We have all been told about the benefits of exercise and nutrition on bone strength. Resistance exercise and dietary modification are two of the key non pharmacological strategies that can help in the management of osteoporosis. What is often not spoken about are the effects of your body composition on bone density and bone growth.
Studies looking at different body types and their effects on hip bone density have shown that the amount of muscle and fat mass you have can affect bone development. Having a greater amount of lean mass or muscle tissue led to greater longer term improvements in bone density when compared to those who had higher fat mass. While having greater overall body mass can stimulate bone growth as the body has to carry more load, what is often not considered are the other effects of greater body mass.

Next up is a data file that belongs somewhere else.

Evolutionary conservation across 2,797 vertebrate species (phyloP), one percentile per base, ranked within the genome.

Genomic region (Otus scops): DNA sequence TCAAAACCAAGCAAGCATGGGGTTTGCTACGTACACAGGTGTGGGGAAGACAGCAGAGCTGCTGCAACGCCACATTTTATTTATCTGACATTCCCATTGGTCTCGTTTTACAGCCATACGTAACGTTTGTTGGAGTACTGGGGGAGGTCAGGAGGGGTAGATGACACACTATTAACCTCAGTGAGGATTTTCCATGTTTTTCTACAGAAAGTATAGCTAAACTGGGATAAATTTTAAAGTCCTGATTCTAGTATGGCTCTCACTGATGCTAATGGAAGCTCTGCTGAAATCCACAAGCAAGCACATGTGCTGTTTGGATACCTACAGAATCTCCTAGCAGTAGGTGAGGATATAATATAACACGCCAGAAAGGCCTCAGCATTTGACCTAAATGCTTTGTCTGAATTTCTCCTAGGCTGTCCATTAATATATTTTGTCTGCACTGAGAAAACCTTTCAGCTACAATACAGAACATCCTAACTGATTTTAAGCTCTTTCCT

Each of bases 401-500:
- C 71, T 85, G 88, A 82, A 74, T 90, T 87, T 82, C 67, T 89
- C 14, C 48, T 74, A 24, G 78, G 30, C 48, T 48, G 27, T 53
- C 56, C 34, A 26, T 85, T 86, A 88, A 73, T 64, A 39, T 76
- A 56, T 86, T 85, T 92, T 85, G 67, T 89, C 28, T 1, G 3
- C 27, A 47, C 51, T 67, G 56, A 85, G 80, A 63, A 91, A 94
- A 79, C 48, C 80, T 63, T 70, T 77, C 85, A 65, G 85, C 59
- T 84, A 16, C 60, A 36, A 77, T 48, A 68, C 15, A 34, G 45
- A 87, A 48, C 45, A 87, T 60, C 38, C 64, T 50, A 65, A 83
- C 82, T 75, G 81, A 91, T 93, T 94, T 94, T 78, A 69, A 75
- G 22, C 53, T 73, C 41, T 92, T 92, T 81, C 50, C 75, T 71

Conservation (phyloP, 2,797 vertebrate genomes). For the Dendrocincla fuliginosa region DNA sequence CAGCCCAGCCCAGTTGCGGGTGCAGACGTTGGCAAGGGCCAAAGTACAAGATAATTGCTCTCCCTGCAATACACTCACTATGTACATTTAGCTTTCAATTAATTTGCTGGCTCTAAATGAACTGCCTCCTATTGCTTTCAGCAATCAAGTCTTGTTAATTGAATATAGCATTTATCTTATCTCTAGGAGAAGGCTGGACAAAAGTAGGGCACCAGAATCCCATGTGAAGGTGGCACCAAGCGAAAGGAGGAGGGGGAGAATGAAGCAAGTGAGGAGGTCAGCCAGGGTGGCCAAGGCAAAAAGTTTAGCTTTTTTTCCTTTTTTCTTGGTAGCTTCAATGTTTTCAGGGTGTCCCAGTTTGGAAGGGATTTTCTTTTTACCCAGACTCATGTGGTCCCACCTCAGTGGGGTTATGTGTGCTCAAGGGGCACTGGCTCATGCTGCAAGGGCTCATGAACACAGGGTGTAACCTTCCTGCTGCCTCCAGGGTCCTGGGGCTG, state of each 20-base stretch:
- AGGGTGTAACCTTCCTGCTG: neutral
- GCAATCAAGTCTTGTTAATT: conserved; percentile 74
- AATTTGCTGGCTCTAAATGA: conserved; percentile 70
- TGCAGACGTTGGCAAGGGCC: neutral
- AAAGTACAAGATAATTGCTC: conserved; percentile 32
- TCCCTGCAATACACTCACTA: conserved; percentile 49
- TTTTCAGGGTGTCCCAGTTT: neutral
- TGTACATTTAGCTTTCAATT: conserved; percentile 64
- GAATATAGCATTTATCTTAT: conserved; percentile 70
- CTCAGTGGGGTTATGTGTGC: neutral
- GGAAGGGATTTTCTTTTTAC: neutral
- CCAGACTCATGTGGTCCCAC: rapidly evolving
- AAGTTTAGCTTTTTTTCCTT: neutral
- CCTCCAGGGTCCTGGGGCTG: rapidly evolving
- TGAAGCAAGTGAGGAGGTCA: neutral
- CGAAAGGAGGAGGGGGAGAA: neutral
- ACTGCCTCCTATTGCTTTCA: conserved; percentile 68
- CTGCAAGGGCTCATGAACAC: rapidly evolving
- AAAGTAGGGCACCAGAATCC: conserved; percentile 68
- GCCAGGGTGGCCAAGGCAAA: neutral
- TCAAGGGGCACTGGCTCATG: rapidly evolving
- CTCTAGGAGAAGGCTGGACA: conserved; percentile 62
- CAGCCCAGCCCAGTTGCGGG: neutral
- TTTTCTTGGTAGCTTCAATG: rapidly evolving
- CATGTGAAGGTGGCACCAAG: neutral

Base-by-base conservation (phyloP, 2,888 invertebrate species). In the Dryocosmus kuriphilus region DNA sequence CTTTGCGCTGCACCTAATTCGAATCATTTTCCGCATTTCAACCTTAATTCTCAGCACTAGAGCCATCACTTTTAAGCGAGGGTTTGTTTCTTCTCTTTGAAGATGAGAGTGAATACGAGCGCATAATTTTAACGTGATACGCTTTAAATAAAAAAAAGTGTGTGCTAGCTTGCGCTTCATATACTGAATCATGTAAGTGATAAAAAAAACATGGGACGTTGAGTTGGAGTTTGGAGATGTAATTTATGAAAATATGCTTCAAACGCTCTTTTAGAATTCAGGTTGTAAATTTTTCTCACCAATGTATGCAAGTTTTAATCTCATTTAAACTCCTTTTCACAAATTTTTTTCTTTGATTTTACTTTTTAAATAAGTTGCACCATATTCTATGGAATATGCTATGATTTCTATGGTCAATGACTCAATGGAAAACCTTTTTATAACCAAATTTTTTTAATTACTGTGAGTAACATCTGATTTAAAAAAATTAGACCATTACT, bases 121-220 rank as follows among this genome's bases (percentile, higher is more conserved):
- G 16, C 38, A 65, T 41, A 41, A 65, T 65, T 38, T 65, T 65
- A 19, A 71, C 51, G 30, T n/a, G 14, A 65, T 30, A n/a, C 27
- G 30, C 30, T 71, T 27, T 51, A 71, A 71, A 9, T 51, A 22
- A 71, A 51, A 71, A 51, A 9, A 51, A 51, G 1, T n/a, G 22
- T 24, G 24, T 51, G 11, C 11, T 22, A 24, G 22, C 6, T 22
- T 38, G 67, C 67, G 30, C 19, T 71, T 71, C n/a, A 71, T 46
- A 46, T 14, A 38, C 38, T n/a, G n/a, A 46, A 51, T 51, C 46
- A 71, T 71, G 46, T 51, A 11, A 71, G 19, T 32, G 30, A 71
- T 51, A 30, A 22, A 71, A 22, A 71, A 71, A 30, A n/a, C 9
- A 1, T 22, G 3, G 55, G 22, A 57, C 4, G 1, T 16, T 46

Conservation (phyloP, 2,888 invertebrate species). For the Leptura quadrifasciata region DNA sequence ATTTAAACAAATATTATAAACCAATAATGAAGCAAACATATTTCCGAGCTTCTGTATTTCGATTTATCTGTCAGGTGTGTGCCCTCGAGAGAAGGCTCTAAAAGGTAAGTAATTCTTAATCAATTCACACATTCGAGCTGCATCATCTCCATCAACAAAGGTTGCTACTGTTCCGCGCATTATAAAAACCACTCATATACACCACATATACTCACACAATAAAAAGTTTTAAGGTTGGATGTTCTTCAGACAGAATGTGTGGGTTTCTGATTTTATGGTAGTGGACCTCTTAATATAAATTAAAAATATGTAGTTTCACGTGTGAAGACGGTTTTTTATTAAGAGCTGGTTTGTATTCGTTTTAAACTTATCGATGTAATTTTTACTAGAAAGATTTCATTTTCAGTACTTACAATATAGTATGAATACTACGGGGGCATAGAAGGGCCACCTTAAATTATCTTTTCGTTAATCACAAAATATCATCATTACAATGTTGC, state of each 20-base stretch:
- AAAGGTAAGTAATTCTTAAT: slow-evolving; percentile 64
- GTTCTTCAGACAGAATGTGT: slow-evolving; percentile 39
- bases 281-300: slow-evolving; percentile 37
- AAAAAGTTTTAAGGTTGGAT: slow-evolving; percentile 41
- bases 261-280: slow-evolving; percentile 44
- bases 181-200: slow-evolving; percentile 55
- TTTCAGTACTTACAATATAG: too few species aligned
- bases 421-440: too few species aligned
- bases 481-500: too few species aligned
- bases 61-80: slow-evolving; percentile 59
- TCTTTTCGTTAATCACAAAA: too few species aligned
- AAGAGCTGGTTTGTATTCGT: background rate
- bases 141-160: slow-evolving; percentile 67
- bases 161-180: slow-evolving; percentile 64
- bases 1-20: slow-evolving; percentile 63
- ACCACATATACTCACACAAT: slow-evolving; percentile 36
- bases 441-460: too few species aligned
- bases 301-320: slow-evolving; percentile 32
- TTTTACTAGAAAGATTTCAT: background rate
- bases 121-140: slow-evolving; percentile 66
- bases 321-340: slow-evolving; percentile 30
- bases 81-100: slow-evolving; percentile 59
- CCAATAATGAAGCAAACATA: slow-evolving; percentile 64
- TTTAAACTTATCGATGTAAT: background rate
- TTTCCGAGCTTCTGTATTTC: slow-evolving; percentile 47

Having excessive fat mass can trigger inflammation which can actually have the opposite effect on bone density. In the presence of inflammation, the cells that break down bone increase their activity leading to a greater rate of bone breakdown than is being regenerated.
The good news is that changing body composition to reduce fat mass and increase lean tissue comes through the same two key elements – exercise and nutrition. What you may need to consider are that your approach may need to be a bit broader as opposed to being specific to osteoporosis management. For example, while aerobic exercise has a limited effect on bone density changes, it may be beneficial to combine aerobic exercise with resistance training if you are trying to reduce your fat mass.